Dr. Jonathan Astin, Ph.D., University of Aukland
Dr. Jonathan Astin received his Ph.D. from the University of Bristol and carried out postdoctoral studies in the laboratories of Prof. Catherine Nobes (University of Bristol, UK) and Prof. Phil Crosier (University of Auckland, New Zealand). He gained a lectureship position at the University of Auckland in 2018.
Dr. Astin’s research focuses on zebrafish lymphatic development. He helped develop some of the most widely used transgenic lines for visualising lymphatic vessels in fish and compiled the first embryonic atlas of zebrafish lymphatics. His laboratory focuses on using zebrafish to investigate the development and guidance of lymphatic vessels - particularly the facial vessels.
I will describe our recent work (EMBO Rep. 2019 May;20(5):e47079. doi: 10.15252/embr.201847079) identifying the origin of zebrafish lymphatics and present evidence for a novel non-venous lymphatic progenitor that contributes to the zebrafish lymphatics.
Link to the related manuscript in Embo Reports: https://www.ncbi.nlm.nih.gov/pmc/articles/PMC6501020/
“Zebrafish facial lymphatics develop through sequential addition of venous and non-venous progenitors”
Jihoon Ahn, Ph.D., Center for Vascular Research/GSMSE, IBS/KAIST (lab of Gou Young Koh)
Dr. Ahn completed his medical internship and residency at Yeungnam University Medical Centre in Daegu, South Korea prior to joining the lab of Dr. Gou Young Koh as a Postdoctoral Fellow.
He is currently working on meningeal lymphatic vessels at the Center for Vascular Research, Institute for Basic Science in the Korea Advanced Institute of Science and Technology, Daejeon, South Korea.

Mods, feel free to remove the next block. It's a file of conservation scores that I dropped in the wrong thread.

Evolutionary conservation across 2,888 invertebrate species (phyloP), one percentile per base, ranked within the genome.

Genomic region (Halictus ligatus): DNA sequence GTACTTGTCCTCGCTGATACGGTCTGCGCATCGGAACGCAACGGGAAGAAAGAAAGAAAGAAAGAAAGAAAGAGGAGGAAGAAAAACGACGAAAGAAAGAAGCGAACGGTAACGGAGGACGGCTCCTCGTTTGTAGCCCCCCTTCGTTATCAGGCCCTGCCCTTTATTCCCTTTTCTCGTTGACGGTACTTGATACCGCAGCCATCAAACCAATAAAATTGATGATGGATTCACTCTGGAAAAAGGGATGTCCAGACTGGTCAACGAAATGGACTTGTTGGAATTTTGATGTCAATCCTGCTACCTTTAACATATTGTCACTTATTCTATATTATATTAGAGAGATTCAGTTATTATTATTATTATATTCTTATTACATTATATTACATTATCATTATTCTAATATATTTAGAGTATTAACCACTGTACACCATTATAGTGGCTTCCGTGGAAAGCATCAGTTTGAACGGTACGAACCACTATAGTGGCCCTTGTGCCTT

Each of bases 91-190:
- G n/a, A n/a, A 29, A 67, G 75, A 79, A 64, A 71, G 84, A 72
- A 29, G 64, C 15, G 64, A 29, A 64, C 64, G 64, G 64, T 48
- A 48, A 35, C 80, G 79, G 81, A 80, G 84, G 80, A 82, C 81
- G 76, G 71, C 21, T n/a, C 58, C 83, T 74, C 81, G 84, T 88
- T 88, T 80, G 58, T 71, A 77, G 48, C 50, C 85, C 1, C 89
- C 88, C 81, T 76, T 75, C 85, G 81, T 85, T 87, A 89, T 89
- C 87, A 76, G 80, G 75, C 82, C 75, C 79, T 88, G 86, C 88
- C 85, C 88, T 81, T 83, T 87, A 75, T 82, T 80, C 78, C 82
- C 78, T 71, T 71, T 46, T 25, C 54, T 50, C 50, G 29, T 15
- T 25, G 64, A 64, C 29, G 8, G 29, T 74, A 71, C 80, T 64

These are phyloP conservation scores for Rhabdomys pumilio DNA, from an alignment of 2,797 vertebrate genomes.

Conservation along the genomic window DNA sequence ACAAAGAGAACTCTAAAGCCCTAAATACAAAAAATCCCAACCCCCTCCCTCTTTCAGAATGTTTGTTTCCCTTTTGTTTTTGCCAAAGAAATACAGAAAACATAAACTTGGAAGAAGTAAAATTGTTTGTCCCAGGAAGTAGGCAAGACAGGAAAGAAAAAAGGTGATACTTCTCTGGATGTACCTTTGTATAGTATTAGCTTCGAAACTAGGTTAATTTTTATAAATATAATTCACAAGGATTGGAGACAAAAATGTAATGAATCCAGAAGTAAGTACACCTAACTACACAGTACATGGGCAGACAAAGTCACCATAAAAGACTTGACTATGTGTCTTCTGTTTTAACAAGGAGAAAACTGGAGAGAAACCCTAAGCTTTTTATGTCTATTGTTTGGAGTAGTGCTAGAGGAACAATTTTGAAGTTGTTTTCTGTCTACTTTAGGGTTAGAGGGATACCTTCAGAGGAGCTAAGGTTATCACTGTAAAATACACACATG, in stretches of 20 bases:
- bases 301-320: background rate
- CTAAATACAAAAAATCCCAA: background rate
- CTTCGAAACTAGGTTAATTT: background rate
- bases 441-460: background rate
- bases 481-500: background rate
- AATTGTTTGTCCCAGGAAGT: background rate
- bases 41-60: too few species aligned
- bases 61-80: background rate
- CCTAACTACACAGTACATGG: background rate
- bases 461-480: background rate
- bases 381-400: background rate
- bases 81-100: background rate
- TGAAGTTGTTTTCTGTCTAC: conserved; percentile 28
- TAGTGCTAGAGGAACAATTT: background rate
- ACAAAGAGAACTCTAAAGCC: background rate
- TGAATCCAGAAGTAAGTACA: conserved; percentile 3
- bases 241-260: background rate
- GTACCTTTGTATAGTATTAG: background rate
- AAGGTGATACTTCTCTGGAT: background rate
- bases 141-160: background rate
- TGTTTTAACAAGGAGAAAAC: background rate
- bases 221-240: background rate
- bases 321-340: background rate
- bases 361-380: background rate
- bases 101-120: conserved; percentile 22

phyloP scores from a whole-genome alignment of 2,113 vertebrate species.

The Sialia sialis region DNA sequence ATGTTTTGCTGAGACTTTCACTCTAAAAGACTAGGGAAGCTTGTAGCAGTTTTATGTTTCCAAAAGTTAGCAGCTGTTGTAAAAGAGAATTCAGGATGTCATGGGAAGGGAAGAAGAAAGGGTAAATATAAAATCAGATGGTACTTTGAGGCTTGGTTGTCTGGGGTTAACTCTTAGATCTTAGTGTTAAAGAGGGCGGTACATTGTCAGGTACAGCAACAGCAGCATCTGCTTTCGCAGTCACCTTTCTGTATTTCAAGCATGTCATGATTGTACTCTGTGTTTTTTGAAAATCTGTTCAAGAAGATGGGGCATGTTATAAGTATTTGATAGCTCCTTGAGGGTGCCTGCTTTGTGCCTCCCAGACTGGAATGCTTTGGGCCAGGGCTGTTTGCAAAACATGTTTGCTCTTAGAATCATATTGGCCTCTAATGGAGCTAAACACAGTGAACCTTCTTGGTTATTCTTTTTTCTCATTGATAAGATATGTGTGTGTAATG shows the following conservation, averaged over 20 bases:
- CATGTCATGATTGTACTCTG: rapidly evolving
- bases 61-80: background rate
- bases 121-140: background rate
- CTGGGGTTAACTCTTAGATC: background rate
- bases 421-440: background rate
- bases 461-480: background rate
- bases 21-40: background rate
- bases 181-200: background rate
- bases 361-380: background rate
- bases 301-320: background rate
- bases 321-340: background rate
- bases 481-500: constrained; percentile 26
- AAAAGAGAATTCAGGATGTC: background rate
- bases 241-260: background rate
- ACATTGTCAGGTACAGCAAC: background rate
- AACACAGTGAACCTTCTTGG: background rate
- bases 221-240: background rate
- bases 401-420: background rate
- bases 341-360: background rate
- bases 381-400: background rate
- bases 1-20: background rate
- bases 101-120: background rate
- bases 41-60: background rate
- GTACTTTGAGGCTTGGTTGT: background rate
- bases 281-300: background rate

Given the vast amount of emerging evidence for the profound role of meningeal lymphatic vessels (mLVs), not only in physiology but also in numerous pathologic states such as in neuroinflammatory disease, ageing, and Alzheimer’s disease, the need for better understanding of the mLVs is greater than ever. Although much attention had been paid to the mLVs lately along with their recent rediscovery, the exact location of mLVs and the precise route of cerebral spinal fluid (CSF) uptake and drainage to the lymphatic system was still matters of debate. Here we demonstrate that meningeal lymphatic vessels at the base of the skull provide a direct route from the CNS to the peripheral lymphatic system. We further characterize age-related changes in these vessels that impair their drainage function and that might contribute to ageing-associated neurological diseases.
Link to research related to this presentation in Journal Nature. https://rdcu.be/b5Mf3
“Meningeal lymphatic vessels at the skull base drain cerebrospinal fluid”
*August 14 am times for Japan, China, Australia, New Zealand, etc.
Special One Time Offer
Not a NAVBO member, but are considering joining and would like to see this webinar? Contact email@example.com for information on membership, our meetings and a link to this webinar.
NAVBO welcomes members from all over the world, you need not be in North America to join.